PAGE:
Your GG possessed a quiet strength and a grace that allowed her live an incredible and full life, even after the death of your great grandpa, Carl. At her funeral, many spoke about the ways that she contributed to her husband’s business success – and how in another day and age she would have been running the store herself. Well my little Sela, here you are – in another day and age. I know that it wouldn’t matter to your GG what your passion comes to be – whether you find yourself loving writing or music or math: but it would matter to her that you put your whole self into it. This is our wish for your, too.

Another enduring lesson from your GG that we hope you will always take to heart is the importance of family. Your GG made it a priority to make sure that family always got together, and really got to know one another. You have already begun to live this without even knowing it, when you welcomed two of your big cousins to come visit you when you were still in the hospital. Your brother Charlie and all your big cousins Zachy, Eliza, Aviva and Caleb already love you so much – and you have so much to learn from them. Your GG would have loved to know how important they already are to you, and our hope for you is that family will always come first – and that you will always make this a priority.

Your middle name, Penina, is for your Great Grandmother, Ina. We find the letters of her name at the end of yours. Your Great Grandmother was also a source of strength for her family and force in her community. She was a Dean at Clark University and valued education and learning for herself and for her family. If your Great Grandmother was still here, she would want to play scrabble with you, teach you three syllable words, and talk with you about current events. As you strive to reach your big dreams, we hope you do so with a thirst for knowledge and love of learning that would make your great-grandmother so proud.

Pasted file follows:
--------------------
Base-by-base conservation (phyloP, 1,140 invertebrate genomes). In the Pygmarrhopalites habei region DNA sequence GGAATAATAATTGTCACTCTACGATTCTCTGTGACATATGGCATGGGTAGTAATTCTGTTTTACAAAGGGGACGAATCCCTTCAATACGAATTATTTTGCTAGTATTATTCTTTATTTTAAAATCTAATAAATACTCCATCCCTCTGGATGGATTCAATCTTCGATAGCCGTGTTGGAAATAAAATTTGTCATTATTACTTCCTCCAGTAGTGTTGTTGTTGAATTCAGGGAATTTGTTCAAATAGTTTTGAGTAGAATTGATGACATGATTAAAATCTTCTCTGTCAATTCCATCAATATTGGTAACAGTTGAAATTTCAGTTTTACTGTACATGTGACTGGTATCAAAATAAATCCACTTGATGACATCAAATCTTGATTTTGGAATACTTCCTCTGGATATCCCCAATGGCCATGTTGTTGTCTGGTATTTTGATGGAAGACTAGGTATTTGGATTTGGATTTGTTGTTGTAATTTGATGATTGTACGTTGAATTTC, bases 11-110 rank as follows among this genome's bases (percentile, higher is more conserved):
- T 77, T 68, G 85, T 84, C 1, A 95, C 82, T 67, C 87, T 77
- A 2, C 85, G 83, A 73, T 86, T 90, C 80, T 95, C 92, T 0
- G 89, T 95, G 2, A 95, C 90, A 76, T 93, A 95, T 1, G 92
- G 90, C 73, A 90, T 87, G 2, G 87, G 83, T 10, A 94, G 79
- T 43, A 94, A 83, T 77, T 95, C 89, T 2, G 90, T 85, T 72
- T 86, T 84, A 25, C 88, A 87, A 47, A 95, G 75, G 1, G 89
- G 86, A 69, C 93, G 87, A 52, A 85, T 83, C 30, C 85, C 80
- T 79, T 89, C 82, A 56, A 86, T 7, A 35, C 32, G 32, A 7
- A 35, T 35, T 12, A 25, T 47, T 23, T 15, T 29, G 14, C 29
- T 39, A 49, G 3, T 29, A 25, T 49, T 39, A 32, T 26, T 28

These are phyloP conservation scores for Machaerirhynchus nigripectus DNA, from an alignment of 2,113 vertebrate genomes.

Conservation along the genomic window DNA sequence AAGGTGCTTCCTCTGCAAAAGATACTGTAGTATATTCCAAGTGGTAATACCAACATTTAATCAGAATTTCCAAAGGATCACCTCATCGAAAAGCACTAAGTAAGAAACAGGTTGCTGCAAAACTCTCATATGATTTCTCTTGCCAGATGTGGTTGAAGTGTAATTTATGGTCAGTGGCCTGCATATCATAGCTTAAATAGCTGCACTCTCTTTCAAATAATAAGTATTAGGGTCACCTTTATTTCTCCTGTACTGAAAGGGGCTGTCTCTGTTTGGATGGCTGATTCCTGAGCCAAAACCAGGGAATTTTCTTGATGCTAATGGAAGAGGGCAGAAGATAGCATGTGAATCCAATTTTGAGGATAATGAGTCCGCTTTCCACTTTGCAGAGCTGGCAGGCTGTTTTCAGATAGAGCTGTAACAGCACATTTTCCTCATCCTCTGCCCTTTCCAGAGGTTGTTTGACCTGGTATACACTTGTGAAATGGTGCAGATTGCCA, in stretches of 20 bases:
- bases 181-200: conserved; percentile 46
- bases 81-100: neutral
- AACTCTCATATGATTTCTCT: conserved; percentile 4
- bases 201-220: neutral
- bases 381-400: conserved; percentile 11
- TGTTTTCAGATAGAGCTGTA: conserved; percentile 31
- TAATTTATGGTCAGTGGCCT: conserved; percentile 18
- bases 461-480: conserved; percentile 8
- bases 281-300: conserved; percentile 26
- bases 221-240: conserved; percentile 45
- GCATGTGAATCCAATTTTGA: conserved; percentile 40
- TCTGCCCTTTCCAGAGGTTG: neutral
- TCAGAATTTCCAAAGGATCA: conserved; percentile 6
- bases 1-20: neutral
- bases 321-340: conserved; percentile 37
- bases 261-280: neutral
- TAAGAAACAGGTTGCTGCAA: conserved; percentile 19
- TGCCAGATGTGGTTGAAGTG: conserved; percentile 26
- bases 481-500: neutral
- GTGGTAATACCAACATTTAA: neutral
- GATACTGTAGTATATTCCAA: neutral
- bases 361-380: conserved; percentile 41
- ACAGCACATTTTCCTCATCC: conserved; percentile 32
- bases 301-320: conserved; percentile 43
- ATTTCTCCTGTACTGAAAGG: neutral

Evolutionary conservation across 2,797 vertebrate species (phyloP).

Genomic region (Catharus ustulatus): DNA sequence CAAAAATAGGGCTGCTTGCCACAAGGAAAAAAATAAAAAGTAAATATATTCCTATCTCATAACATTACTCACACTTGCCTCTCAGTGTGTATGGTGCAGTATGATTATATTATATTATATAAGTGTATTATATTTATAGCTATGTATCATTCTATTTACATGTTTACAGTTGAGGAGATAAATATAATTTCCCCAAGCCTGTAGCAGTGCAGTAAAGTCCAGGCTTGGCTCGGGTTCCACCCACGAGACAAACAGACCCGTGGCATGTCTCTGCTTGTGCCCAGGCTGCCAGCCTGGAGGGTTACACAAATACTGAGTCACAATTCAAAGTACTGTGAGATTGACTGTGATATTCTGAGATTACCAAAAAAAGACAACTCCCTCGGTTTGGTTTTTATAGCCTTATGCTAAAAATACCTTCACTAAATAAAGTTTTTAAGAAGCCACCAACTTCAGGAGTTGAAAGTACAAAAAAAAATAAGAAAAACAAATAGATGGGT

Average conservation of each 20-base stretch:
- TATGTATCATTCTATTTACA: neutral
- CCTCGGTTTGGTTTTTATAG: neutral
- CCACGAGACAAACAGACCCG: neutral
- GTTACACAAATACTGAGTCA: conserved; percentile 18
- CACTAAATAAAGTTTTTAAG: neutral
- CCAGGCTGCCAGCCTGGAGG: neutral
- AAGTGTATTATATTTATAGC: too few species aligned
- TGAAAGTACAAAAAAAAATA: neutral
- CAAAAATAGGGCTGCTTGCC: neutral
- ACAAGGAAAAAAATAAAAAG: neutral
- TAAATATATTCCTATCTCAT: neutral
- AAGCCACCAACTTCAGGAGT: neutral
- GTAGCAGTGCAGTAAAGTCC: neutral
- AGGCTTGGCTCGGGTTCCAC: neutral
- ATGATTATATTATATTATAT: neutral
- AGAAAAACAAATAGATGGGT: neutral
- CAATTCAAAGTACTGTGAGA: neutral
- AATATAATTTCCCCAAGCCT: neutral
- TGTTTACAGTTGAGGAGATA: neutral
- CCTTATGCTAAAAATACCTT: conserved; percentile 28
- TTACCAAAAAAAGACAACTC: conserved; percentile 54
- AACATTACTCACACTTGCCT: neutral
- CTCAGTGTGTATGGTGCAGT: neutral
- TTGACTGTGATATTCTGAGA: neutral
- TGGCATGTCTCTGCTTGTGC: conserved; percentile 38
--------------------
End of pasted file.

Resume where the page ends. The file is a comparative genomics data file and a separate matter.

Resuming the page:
Your great-grandmother was very cerebral, but also appreciated beauty and detail. One of her most wonderful qualities that I, unfortunately, did not inherit, was to set a beautiful table and host a gorgeous holiday meal. She always hosted with pleasure and beauty. Whether or not you love to cook, we hope that you will always strive for balance between the intellectual and the aesthetic. We want you to find beauty everywhere you look, just as we see beauty when we look at you.

Sela Penina, or Penina Selah in Hebrew:

Penina in Hebrew means Pearl. Your great-grandmother Ina had terrific taste in jewelry, and a few years ago she gave me a beautiful pearl necklace of hers, which will someday be yours. When I wear it, I think about not only the beauty of the pearls, but about the pearls of wisdom that your great grandmother would share as she tried her best to help me in the kitchen, as she set a beautiful table, or as she quizzed me on the meaning of a new word.

Selah in Hebrew means Rock. Just a few months ago, at your GG’s funeral, we remembered her lovingly as ‘the rock’ of our family. She kept us all, and continues to keep us all together as she heads the family with her loving strength. In the book of Deuteronomy, God is described as nursing Israel with dvash miselah, honey from a rock. Like your GG, a rock is strong. It is steadfast and withstands much. But like you, and like your GG, this imagery shows us a rock filled with honey: a rock that is sweet, a rock performing an act of love. This describes your GG to a tee, and so too may you be as strong as you are sweet.

Our little Sela Penina, Penina Selah, we realize these names are a lot to live up to for a little tiny baby. But there are no two women more deserving of a namesake as precious as you. Welcome to the world, we are so proud to be your parents.